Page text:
After we send the request, we can view the log details to see if the data was masked. We can do this in the AWS console or with the AWS cli. In this case, we’ll view the console first to see the redacted data:

Code showing redacted log in CloudWatch.

Figure 3 – Viewing redacted log in CloudWatch

Next, we’ll temporarily unmask the data:

Screenshot showing the option of unmasking logs through the AWS console

Figure 4 – Unmasking logs through the AWS console

Now, we can view the sensitive data:

Code showing the unmasked log containing secret key.

Figure 5 – Unmasked log containing secret key

However, it’s much easier to query these logs through the AWS cli. As a refresher, we can use the following command to show the current log groups:

$ aws logs describe-log-groups --query 'logGroups[*].logGroupName'

Figure 6 – Describing log groups

Next, we’ll run a quick query against the API-Gateway-Execution-Logs_7x18l9o7og/ll log group with the unmask parameter with a search for the secret keyword.

$ queryId=$(aws logs start-query --log-group-names API-Gateway-Execution-Logs_7x18l9o7og/ll --start-time `date -ud "-6 weeks" +%s000` --end-time `date -ud "tomorrow 0 -1second" +%s000` --region us-east-1 --query-string "fields @timestamp, @message, unmask(@message) | filter  @message like /secret/ | sort @timestamp desc | limit 20
00" | jq -r ".queryId")

Figure 7 – log query using the unmask parameter

Finally, we display the query results which show the masked and unmasked data:

$ aws logs get-query-results --region us-east-1 --query-id $queryId
    "results": [
                "field": "@timestamp",
                "value": "2024-06-03 17:03:23.610"
                "field": "@message",
                "value": "(2c7a55d8-3d78-4753-8972-e57de7d5dca3) Endpoint request body after transformations: {\"aws_secret_access_key\":\"****************************************\"}"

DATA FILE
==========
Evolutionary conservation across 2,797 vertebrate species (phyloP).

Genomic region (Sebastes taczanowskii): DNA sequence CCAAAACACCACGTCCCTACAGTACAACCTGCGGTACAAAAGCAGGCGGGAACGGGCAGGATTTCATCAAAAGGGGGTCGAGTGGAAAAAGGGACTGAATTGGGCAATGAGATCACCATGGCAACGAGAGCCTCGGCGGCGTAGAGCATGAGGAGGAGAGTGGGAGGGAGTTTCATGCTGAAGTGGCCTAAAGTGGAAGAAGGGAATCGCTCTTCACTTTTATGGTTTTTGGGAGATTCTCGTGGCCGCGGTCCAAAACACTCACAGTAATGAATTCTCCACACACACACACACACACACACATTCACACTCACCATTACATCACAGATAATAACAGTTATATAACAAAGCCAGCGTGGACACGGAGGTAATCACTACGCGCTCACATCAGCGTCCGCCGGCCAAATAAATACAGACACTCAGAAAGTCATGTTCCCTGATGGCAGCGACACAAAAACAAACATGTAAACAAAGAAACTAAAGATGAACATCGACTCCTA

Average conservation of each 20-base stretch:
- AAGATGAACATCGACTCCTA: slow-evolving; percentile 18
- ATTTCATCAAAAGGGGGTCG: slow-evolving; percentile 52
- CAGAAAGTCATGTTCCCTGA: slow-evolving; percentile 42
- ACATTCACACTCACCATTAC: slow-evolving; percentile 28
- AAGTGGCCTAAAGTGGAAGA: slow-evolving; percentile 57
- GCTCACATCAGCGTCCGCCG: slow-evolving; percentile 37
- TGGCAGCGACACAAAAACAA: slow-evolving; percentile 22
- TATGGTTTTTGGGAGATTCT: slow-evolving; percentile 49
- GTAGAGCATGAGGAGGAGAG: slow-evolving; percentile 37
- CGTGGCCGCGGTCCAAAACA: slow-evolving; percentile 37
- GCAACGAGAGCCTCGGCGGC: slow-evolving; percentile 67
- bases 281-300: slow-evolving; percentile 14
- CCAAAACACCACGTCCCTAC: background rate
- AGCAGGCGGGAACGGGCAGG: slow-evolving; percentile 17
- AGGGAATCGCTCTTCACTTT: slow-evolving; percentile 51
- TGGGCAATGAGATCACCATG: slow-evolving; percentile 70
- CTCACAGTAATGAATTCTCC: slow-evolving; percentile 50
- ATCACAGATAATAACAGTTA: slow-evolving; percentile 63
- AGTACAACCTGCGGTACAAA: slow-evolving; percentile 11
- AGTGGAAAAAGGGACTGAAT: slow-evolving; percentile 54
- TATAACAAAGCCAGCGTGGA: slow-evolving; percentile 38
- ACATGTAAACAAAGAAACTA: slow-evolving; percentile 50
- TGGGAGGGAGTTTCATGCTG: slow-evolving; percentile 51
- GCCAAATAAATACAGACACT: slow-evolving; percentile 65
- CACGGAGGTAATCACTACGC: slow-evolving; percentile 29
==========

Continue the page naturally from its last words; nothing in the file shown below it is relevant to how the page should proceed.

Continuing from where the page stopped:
"field": "unmask(@message)",
                "value": "(2c7a55d8-3d78-4753-8972-e57de7d5dca3) Endpoint request body after transformations: {\"aws_secret_access_key\":\"K4zyL/[REDACTED]/W+Sr6u\"}"

Figure 8 – query results containing masked and unmasked data

As mentioned earlier, if an account were breached, an attacker could steal PII or even gain access to other services based on the defined logging configuration. Logging can be an overlooked area but can prove fruitful in some cases within an AWS environment. If data protection policies are defined you should take a closer look to see what data identifiers are in use. If you have the unmask permission, you can review the logs and unmask them!

In conclusion, IAM permissions serve as the cornerstone of cybersecurity in cloud environments, particularly concerning services like Amazon API Gateway. As illustrated in the discussion above, a lack of proper access controls can leave organizations vulnerable to various threats and expose sensitive data. Therefore, organizations must prioritize the implementation of IAM best practices, such as configuring access logging with data protection policies, to mitigate these risks effectively.

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Chris Scrivana Headshot

About the author, Chris Scrivana

Senior Security Consultant

Chris Scrivana is a Senior Consultant at Bishop Fox with over eight years of experience protecting the infrastructure, network, and application stack for high-profile clients. He focuses on application security throughout the development lifecycle and is proficient in cloud and network penetration testing. Chris is adept at consulting with key stakeholders on best practices and future security strategies.